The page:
NWFP-related activities can provide employment during slack periods
of the agricultural cycle and provide buffer against risk and household
emergencies. These activities, often, constitute only a part of the household
activity. However, in several cases some of these activities such as rattan
and bamboo harvesting, resin tapping, gum production and crocodile farming
comprise the main source of income.
At the national level, NWFP production and use, both in the informal and formal sectors, involve large numbers of people in harvesting, collecting, processing, marketing and in some cases even exporting. The informal nature of NWFP-transactions often result in the rural producers not receiving an equitable share of the benefits/profits, especially in situations where exploitative trade relationships exist.
NWFP activities are in may situations perceived as a sponge, and their use transitional, giving way to other enterprises and products as economy improves. Much of the production and trade in NWFPs are local in nature. Rural markets for most NWFPs do not grow rapidly if it caters only to local needs. Generally, growth of rural markets for NWFPs depends on growth in urban demand, which often tend to grow faster. Urban markets for NWFPs tend to encompass a narrower range reflecting competition from alternative products and changing consumption patterns, even though there is increasing demand for some products like traditional medicines and some forest foods.
Products used as industrial raw materials are often subject to competition from cultivated supplies or substitutes. This partly explains the boom-bust cycle of many NWFPs that enter international markets. As domestic economies grow, markets for NWFPs are likely to shift from being supply driven (where producers influence the market with low quality products) to demand-driven (where demands are diversified and quality requirements are high).
These are some of the constraints to be faced in developing NWFPs. Their competitiveness in an emerging economic situation depends on continuously enhancing the quality and range of uses of the products through organized and sound approaches. And there are successful examples. The dynamics of NWFPs will be influenced by the dynamics of the type and nature of support they receive. The Consultation strongly felt that the potential of NWFPs for providing increased social benefits calls for support and attention.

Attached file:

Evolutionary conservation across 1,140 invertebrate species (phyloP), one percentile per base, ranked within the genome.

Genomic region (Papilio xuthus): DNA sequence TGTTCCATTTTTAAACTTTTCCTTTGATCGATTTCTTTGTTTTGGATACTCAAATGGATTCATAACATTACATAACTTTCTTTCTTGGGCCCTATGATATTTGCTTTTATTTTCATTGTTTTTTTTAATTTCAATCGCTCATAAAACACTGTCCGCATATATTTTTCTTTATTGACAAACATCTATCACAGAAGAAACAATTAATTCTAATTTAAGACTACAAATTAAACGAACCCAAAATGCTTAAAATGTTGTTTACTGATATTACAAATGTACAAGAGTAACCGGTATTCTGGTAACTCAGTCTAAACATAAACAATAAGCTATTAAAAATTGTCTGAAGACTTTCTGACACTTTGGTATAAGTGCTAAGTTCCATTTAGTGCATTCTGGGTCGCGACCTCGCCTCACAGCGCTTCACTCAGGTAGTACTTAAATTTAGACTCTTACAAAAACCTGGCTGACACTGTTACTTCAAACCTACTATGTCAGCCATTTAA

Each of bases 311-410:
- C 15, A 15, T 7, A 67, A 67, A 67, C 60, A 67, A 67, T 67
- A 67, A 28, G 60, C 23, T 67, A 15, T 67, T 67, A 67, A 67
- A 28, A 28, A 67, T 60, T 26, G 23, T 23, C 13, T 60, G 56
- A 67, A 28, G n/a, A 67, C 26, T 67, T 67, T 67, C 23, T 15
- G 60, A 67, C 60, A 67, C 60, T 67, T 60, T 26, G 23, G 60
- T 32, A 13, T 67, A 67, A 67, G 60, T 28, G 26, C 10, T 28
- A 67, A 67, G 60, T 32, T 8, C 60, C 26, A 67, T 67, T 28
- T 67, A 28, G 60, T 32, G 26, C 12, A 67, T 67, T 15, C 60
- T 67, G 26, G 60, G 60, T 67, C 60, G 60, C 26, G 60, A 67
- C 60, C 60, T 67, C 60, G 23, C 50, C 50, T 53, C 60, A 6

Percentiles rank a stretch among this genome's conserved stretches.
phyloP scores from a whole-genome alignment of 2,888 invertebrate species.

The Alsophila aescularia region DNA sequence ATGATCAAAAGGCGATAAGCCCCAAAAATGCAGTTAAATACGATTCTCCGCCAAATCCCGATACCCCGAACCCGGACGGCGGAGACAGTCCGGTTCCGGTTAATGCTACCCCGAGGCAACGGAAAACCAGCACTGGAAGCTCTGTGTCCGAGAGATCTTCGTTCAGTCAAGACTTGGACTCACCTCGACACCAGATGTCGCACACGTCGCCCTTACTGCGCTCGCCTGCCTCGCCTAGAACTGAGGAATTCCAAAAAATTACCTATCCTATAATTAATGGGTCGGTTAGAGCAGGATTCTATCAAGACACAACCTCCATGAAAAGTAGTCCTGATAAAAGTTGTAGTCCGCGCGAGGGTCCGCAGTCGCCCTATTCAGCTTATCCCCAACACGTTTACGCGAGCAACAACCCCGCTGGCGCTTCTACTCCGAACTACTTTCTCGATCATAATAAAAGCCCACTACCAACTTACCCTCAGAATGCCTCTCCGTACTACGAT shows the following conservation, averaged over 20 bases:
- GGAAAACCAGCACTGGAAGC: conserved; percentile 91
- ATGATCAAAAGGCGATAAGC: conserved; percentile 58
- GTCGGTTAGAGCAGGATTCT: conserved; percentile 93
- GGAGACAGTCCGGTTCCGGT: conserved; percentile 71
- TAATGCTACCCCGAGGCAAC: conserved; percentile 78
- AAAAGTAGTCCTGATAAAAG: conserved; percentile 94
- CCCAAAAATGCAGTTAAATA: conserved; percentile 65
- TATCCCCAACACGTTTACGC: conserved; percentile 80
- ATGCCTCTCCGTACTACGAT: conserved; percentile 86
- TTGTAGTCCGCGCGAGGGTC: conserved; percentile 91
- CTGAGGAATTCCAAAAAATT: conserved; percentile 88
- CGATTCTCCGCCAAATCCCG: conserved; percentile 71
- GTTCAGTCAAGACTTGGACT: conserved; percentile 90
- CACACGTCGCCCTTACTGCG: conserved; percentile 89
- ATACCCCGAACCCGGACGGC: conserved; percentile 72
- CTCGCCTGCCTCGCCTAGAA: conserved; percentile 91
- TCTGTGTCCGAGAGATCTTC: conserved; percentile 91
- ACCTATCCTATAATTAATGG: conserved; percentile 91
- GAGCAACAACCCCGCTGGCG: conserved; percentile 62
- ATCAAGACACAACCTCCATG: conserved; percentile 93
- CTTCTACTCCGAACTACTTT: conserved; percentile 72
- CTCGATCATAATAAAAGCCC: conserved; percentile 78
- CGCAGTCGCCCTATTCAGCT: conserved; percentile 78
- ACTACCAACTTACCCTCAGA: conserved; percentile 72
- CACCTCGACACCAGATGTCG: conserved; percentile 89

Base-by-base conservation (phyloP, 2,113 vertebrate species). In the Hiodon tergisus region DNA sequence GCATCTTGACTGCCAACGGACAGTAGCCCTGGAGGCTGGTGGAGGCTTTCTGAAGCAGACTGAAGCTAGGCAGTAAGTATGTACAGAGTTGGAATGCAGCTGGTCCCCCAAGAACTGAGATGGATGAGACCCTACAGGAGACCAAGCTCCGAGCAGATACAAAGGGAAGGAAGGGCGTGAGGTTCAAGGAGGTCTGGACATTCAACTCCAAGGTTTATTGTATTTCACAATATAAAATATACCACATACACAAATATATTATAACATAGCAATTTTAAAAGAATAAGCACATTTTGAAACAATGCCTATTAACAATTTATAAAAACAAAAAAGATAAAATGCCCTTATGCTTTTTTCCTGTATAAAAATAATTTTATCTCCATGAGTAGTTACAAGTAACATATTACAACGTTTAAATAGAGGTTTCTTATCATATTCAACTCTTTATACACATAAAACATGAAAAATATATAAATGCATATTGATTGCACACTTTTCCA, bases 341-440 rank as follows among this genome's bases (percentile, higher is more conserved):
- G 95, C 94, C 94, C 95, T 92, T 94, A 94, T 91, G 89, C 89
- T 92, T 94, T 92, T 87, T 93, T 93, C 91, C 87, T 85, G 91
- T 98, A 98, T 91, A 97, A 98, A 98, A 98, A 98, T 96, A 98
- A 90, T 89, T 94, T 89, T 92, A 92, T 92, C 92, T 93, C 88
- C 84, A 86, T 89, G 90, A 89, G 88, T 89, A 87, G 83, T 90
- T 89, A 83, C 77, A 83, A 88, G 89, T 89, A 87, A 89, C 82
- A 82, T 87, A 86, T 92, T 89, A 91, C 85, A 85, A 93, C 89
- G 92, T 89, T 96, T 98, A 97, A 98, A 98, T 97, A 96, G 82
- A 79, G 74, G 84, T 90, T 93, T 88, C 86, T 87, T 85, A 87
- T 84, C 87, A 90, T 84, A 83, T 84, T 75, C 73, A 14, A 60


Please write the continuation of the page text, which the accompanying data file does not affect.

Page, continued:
Organised development of NWFPs as a people-oriented enterprise activity
with emphasis on efficiency can go a long way in enhancing benefits including
employment and income, and contributing to a better socio-economic situation.
The Consultation noted with concern that with depletion and degradation
of forest resources supply of NWFPs both for direct consumption as well
as raw material for processing would become scarce. Also, as NWFP resources
become more valuable with commercialisation, the poorer sections would
tend to get excluded due to increased competition for the resource, interference
of influential middlemen and entry of new business interests. Through proper
balancing of participation and providing secure access, it will be possible
to improve the resilience of the NWFP sector. Rattan production and processing
in Indonesia have proven to be relatively stable for these reasons. The
Consultation stressed the need for, and importance of, appropriate policies
and regulations in this regard.
The Consultation discussed the issue of people's participation in NWFP activities and in benefit sharing, as distinct from commercial development of the products. Women, rural poor and indigenous communities were identified as specific target groups to benefit from the socio-economic contributions of NWFPs.
Women tend to get more heavily involved than men in NWFP-related activities,
including higher return activities, especially at the rural level. As market
demand for a product increases and size of activity expands, men often
displace women in certain aspect of the activity.
| Women in processing NWFPs: Brazil
In Acre, women have responsibility for processing all plants intended for human and animal consumption: foods, beverages, spices, medicines, and animal feed. Women in the area have refined skills in managing and exploiting some 150 species. Plants for food include wild and domesticated fruits and nuts, and field and garden crops. Processed products range from jams to chocolate, to cooking oil, to coffees and herbal teas. The women use over 50 plants for medicines. Pest repellents also come from the forest. In crafts, both men and women make baskets, brooms, and hats.
More than half of a group of women interviewed replied enthusiastically that if a market existed, they would make time to regularly prepare items for sale.